I just remembered a few more words that I’ve used.

    The benapak order is a nation-wide organisation of warriors and adventurers, training with a wide range of traditional weapons. I guess you could think of them as shaolin monks mixed with an adventurers’ guild.

    The tomal order is a group of healers, doctors and wise-folk, offering health services to those in need.

    I’ve yet to come up with a good explanation of the words, but the way I see it, they could be either irregular nouns (ending on anything but -n and -r), adjectives, or verbs in a continuing mode.

    Actually, ‘benapak’ could be ‘wandering’, so a continuing verb it is. Suffix could be -ak or just -k, not determined yet.

    ‘tomal’ could be ‘kind’, so an adjective.

    New letters are [b], [k], [m], [p].

    Here’s a table of the consonants and their placements:

    labial alveolar velar
    stop p, b t k
    frictative s
    approximant l, r
    nasal m n

    I had actually thought of making Esolanean a language without any frictatives, making it more of an either-or language; as in, either your mouth is open, or it’s closed. None of that in-between stuff. I do need [s], though. Hm.

  • jan 13

    Here you go – Syntax Highlighting!

    Download here

  • jan 4

    Spurred on by the few friendly folks who know about its existence, here’s WordBuilder v1.4.

    Features:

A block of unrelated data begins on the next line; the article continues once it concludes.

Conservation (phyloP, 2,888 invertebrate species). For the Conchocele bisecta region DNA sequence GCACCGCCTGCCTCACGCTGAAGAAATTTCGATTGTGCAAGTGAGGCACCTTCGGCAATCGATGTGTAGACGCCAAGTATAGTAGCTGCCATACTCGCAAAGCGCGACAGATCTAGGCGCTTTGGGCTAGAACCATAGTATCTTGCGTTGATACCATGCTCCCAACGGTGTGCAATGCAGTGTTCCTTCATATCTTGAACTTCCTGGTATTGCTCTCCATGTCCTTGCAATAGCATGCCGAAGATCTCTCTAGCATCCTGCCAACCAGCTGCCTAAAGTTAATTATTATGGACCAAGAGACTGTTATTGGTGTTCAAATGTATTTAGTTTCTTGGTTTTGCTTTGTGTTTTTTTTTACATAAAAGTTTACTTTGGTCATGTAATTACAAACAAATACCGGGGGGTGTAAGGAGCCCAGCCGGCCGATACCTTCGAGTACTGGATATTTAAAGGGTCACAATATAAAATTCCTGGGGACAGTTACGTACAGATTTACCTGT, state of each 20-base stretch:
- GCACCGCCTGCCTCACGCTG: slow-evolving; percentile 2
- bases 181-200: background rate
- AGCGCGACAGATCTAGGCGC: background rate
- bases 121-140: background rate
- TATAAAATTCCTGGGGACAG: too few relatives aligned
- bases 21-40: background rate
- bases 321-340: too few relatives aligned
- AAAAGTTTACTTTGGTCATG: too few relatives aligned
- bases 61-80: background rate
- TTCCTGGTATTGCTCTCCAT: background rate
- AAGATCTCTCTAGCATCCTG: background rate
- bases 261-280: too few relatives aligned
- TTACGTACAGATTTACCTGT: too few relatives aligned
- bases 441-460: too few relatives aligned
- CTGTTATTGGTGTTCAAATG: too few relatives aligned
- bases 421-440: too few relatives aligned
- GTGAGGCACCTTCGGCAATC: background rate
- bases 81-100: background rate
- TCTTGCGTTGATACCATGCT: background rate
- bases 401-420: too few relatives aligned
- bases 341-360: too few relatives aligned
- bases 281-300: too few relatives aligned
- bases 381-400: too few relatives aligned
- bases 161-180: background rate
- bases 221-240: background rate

• Export to CSV file
    • Edit word
    • Translator (a rather fault-prone beta)
    • Updated Text on path addin for InkScape
    • Added menu item for selecting all words – shortcut shift+ctrl+a no matter where you have focus.
  • Esolanean

    Filed under WordBuilder
    okt 22

    Esolan is a large country, or empire, rather, covering most of the continent east of Dunderhill. Esolanean is the Dunderer name for the language spoken there. I know very few words of Esolanean, but I thought it could make an interesting test language for WordBuilder.

    I’m no expert conlanger, so I’m probably going about this all backwards, but here goes.

    One word that I know is the word for magic: /sint/. From that word come words for magic-user, /sintor/, and for a master of magic, /sintaro/. I made those up back in the day without giving much thought to why they’d be named so, but I’ve made up an explanation:

    The stem of the word is /sin/, actually meaning “river”. Magic in the world of Dunderhill and Esolan is of the channeling kind, so it would make sense for magic users to describe it as a river. The /-t/ suffix works to mark the determinant form, so /sint/ means “the river”.

    The /-or/ suffix changes a noun into “a slave of <noun>” – so a magic user to the Esolaneans is basically “a slave of the river”.

    The /-aro/ suffix works like /-or/, but turns the noun into “a master of <noun>” – that is to say, “the owner of a <noun> slave.”

    Let’s say Esolaneans are pretty keen on this slave/master relationship. I’m thinking I can use the slave suffix for genitive forms in general, but also to indicate reliance on, or addiction to, something, and the master suffix could be used for people who master a trade or skill. A regular mercenary could be a slave of the sword, while a highly regarded warrior hero might be a master of swords.

    As for WordBuilder, this already gives me a bunch of tokens (phonemes, I think they’re called) that Esolanean must allow: the vowels [a] [e] [i] [o] and the consonants [l] [n] [r] [s] and [t].

  • okt 19

    Bleh. I’m tired, and I want to go to bed. It’s only barely 8 pm, though.

    I’ve been planning to start a conlang and try to fill it in using WordBuilder, and then blog about my progress here. Not entirely sure where that’ll take me.